Far and away, the neighborhoods are what make Pittsburgh such a special place. The rich history of this city is what shaped each of the neighborhoods into their own microcosm with distinct personalities. A great website for reference is http://www.visitpittsburgh.com. A map showing all the neighborhood is located at http://www.city.pittsburgh.pa.us/cp/m...  But to expand upon what is offered there, read on.


With a truly attractive skyline and some distinctive buildings ranging in age from 80 years to 8 years, you can get an eye-full down here. As of the time of this writing (June 06), there are some powerful forces at work downtown. There is a huge push to restore downtown to some of its former glory. Quite a few new residential projects are underway and following the residents of course will be commerical development. Understand, though, downtown still has a ways to go. The sidewalks are still basically rolled up at 6PM. The nightlife and dining options are somewhat slim. That aside, take a downtown walking tour during the day. There is some tremendous history here and some incredible buildings. The Pittsburgh History and Landmarks Foundation ( http://www.phlf.org) offers a guide for walking tours.

The Strip District

Named for the long warehouses that have existed here for years, the Strip is a bit of a chameleon. During the day, it serves as the center for many restaurant wholesalers. Additionally, you can find some great eclectic stores here selling a wide variety of products. Two good websites for reference are http://www.1662designzone.com and  http://www.neighborsinthestrip.com One of the coolest things to do is to visit the Strip on a Saturday morning between 7AM and 3PM. All the vendors setup tables on the main drag through the Strip, Penn Avenue. Even if you're not in the market for olive oil from Tuscany, cheese from France, or the best hummus around, it's great just to see everything. At night, after the stores close, a few of Pittsburgh's top nightlife spots open up. The Strip used to be THE PLACE for nightlife, but it's been overshadowed recently by the Southside.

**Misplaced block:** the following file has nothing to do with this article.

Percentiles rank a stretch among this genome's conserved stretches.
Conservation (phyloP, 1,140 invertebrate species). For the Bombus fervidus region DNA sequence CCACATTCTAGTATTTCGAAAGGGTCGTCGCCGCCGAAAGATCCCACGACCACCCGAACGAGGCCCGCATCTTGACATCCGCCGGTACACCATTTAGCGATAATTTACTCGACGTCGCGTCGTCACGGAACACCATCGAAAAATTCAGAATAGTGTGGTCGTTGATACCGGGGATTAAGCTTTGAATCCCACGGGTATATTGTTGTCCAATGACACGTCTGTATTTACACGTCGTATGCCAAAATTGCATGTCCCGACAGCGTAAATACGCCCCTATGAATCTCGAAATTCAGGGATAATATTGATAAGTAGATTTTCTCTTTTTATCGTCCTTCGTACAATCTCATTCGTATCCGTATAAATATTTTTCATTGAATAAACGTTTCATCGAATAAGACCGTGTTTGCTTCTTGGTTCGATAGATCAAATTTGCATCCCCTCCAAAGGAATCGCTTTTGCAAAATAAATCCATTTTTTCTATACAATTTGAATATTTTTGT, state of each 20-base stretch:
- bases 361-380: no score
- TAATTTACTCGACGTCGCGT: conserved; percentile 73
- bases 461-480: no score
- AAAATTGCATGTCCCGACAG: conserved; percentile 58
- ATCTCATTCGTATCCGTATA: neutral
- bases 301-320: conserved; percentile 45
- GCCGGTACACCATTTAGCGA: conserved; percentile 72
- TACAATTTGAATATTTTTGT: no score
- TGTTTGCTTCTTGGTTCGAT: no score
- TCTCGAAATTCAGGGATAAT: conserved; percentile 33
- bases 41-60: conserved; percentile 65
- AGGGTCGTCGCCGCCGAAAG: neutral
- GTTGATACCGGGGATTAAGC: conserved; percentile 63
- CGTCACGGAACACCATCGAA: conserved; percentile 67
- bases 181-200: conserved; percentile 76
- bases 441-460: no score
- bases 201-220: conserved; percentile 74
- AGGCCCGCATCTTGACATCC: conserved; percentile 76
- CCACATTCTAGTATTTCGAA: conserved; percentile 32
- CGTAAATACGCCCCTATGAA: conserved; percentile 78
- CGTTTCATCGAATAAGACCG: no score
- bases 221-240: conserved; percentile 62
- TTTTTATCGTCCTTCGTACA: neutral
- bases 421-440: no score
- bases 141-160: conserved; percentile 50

The South Side

A must-see for anyone visiting Pittsburgh. Carson Street is the main street running through the South Side. It's hard to believe as little as 2 decades ago, most shops were boarded up and the South Side was about ready to fold up. Now it's a main street that many other cities wish they could emulate. During the day you find a wide range of shops with tons of character. If the national chains are more your speed, head further up Carson Street where you'll find the Southside Works. A very new development that was built on top of a former steel mill site. But really, the true charm of the South Side is between 10th and 25th streets. As for nightlife, whatever your taste, you'll find it on Carson Street. Shot and beer bars, martini lounges, dance clubs, quirky neighborhood bars, no one will be disappointed. You can find the best pizza and cheesesteaks on Carson at 2AM as well, not to be missed. South Side's neighborhood site: www.southsidepittsburgh.com


This neighborhood is the home to Pittsburgh's two largest employers, University of Pittsburgh (Pitt) and the University of Pittsburgh Medical Center (UPMC). So catch Oakland before it's all completely bought up by these two entities and there's nothing left but brand-new buildings. Here in Oakland you will find the tallest educational building in the western hemisphere, the Cathedral of Learning. Be sure to check it out. The Pitt campus, while urban, does a good job of staying green. The area surrounding the Cathedral is green space as is the expansive Schenley Park which borders Oakland. The neighborhood has a very rich history and it's best to consult the Pitt website for a virtual tour ( http://www.pitt.edu) It's hard to the Pittsburgh Pirates won the 1960 World Series in this neighborhood at the long since demolished Forbes Field. You can still see the original home plate in one of Pitt's buildings, Wesley Posvar Hall.

Squirrel Hill

This neighborhood is just up the road from Oakland but it is a quintessential city neighborhood. It's one of the few remaining neighborhoods where one can live, work and shop without having to hop in a car. The main commerical area can be found at the intersection of Forbes and Murray Avenues. Here is where you'll find average Pittsburghers living their lives, but for some reason, there's something comforting in that. You find a wide range of ethnic restaurants in this area, from Thai, to Middle Eastern, to Jewish delicatessen, to burgers.


 This neighborhood is north of Squirrel Hill.  The commercial center is Walnut Street, which contains many boutique shops and restaurants.

While this list is not even close to conclusive, it's a good start.  Have fun!